Budgeting will help you to hopefully end up with more money in your pocket after you’ve paid your legal fees than you would if you didn't start saving. Keep track of what exactly you’re spending money on and know what you might be able to get reimbursed for. For example, if you share custody and split parenting expenses, you may be able to receive reimbursements for different costs having to do with your kids. Save your receipts and know the proper method through which you should request reimbursements. Maintain a log of what you have requested and what you have been reimbursed for.
Keep calm and collected.
It's hard to put an exact about of time that a divorce case will take, but on average, the longer it takes to settle the case, the more expensive it will be. Repeat trips to the courtroom can become quite expensive, which does not help in keeping divorce costs down.
Maintaining a civil relationship with your ex-spouse can help you to avoid this situation, which saves you more than just time and money. A divorce is an emotionally taxing experience on an entire family, kids included. It is important to understand that the actions you take will have a great impact on your children, so it is best if you can come to a place where your case is settled and stable. If you do need to restructure your agreement, try and do it out of the courtroom.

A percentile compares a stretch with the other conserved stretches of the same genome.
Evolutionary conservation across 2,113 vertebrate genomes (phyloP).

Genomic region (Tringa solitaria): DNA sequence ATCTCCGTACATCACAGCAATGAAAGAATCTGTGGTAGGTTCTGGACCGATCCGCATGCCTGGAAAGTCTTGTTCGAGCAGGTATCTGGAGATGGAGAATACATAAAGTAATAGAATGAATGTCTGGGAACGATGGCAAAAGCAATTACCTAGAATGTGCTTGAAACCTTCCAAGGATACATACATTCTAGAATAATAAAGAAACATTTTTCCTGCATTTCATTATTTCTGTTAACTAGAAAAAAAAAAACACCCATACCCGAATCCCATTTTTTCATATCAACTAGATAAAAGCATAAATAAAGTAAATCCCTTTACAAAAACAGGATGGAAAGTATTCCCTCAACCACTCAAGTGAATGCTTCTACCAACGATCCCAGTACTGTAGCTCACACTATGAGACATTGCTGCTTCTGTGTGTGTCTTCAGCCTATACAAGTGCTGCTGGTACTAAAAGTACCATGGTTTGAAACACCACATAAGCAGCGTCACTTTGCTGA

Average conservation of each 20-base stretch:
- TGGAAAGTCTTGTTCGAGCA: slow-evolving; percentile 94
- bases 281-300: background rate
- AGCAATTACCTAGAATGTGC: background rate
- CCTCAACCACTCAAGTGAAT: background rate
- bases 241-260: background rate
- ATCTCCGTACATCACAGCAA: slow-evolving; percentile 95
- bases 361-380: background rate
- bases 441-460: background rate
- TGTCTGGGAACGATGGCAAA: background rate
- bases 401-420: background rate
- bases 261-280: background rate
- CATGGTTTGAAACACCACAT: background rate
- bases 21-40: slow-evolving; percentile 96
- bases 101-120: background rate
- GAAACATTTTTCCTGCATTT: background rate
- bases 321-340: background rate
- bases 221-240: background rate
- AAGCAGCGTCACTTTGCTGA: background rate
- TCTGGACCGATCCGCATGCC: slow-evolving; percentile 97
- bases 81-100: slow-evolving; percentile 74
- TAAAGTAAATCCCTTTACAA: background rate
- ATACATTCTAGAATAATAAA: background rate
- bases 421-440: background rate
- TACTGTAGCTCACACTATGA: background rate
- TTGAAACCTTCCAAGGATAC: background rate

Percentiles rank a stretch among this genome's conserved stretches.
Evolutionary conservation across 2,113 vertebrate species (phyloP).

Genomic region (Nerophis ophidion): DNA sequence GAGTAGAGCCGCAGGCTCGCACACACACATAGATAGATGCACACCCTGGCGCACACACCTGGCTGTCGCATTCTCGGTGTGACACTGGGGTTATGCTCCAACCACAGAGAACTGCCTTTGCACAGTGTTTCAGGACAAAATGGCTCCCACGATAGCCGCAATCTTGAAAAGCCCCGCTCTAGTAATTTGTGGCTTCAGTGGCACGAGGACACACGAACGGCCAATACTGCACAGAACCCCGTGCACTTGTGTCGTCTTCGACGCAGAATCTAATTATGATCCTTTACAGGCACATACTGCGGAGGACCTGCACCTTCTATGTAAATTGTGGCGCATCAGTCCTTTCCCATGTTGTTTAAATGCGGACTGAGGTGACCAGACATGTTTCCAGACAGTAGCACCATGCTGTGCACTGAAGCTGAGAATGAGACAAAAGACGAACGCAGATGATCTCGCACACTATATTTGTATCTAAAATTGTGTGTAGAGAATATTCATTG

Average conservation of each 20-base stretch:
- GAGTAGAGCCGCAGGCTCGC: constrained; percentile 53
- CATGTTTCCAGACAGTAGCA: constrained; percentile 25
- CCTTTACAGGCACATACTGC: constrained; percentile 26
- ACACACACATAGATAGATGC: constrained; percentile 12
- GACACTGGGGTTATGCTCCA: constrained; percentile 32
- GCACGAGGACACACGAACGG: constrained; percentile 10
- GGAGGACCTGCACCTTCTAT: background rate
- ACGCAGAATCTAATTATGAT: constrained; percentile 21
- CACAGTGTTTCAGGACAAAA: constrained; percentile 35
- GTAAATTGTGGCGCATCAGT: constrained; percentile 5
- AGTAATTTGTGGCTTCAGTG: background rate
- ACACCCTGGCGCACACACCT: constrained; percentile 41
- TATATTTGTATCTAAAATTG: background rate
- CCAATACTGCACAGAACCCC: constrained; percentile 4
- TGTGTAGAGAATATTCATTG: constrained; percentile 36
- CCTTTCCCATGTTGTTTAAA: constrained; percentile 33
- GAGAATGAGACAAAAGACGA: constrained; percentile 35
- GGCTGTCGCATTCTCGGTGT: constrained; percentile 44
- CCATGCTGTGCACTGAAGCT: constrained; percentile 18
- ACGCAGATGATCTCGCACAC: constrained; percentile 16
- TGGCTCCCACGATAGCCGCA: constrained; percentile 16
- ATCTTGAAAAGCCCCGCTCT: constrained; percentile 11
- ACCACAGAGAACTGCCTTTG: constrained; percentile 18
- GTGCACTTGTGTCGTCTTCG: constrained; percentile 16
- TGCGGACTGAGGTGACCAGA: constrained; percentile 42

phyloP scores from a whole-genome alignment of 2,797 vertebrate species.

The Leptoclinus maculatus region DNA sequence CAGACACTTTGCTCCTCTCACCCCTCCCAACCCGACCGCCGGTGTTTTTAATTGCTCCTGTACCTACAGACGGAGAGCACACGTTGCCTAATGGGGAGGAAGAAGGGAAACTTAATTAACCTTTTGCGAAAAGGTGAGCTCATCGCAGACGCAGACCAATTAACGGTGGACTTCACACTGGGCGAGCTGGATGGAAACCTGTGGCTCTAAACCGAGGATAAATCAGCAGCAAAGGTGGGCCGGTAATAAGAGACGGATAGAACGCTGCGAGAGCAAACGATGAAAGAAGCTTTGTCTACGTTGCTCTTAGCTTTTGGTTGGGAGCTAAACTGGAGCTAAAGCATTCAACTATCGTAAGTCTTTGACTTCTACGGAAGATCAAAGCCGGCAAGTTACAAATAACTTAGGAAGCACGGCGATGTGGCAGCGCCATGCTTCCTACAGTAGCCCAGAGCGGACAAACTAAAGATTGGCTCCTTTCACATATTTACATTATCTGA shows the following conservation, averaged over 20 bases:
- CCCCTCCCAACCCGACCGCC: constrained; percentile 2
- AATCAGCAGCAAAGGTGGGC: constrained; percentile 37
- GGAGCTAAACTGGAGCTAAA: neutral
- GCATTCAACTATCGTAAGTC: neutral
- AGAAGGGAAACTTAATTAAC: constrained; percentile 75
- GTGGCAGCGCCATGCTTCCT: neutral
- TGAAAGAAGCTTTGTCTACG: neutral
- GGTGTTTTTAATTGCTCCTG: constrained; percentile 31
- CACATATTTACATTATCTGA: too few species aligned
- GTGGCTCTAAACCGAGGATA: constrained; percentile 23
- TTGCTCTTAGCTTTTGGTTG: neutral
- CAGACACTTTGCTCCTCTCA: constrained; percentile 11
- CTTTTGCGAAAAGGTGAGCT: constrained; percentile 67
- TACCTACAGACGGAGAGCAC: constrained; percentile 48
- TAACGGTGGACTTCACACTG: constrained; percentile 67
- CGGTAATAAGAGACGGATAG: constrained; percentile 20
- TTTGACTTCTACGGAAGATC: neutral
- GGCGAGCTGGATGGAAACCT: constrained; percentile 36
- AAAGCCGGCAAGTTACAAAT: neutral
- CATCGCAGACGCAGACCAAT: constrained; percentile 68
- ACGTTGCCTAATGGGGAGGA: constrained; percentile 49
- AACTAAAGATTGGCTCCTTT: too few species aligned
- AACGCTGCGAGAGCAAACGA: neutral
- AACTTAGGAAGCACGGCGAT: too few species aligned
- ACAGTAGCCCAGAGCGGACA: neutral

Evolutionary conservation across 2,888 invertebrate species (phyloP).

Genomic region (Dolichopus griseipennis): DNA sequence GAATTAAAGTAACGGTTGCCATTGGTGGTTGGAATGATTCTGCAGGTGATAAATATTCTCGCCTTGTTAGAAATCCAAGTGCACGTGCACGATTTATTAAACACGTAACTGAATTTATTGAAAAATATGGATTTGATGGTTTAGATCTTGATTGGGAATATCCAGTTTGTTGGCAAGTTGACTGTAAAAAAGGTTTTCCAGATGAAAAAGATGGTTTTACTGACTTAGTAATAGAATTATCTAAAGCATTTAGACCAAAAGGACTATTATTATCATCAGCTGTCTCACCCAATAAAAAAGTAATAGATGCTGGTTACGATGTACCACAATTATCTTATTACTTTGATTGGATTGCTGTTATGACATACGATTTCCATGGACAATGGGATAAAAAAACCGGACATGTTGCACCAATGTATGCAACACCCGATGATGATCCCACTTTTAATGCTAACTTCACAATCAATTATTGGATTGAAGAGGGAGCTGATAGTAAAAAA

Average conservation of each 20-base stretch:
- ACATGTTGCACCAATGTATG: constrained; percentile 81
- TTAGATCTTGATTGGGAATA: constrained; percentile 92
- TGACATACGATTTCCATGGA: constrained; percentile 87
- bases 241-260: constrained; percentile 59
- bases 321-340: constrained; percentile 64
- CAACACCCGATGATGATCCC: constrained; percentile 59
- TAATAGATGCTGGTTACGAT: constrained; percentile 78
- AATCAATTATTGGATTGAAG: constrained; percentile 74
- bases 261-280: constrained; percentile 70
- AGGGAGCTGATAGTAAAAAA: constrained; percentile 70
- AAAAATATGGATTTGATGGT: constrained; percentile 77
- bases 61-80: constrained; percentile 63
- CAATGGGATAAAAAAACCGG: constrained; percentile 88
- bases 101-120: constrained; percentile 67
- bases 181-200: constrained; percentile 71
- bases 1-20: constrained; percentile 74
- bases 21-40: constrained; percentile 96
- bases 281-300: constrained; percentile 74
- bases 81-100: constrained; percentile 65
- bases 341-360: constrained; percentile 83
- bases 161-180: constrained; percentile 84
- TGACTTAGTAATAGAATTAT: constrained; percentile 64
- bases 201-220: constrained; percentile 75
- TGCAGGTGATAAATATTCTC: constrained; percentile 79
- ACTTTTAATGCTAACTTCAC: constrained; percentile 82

Putting a number to what the average cost of a divorce is in the United States is difficult to do. The most important thing that you could do as you make the decision to divorce is to talk to a professional who can help you to access your situation, and provide you with information and guidance that can help you decide how you should approach your case. Keeping divorce costs down can be a priority no matter how you handle your case. Understanding the costs, budgeting, and maintaining a civil attitude towards the case are all things you can do to help you save what money you can during your case.
NOTE: Many state and federal laws use terms like ‘custody’ when referring to arrangements regarding parenting time and decision-making for a child. While this has been the case for many years, these are not the only terms currently used to refer to these topics.
Today, many family law practitioners and even laws within certain states use terms such as ‘parenting arrangements’ or ‘parenting responsibility,’ among others, when referring to matters surrounding legal and physical child custody. You will find these terms as well as custody used on the OurFamilyWizard website.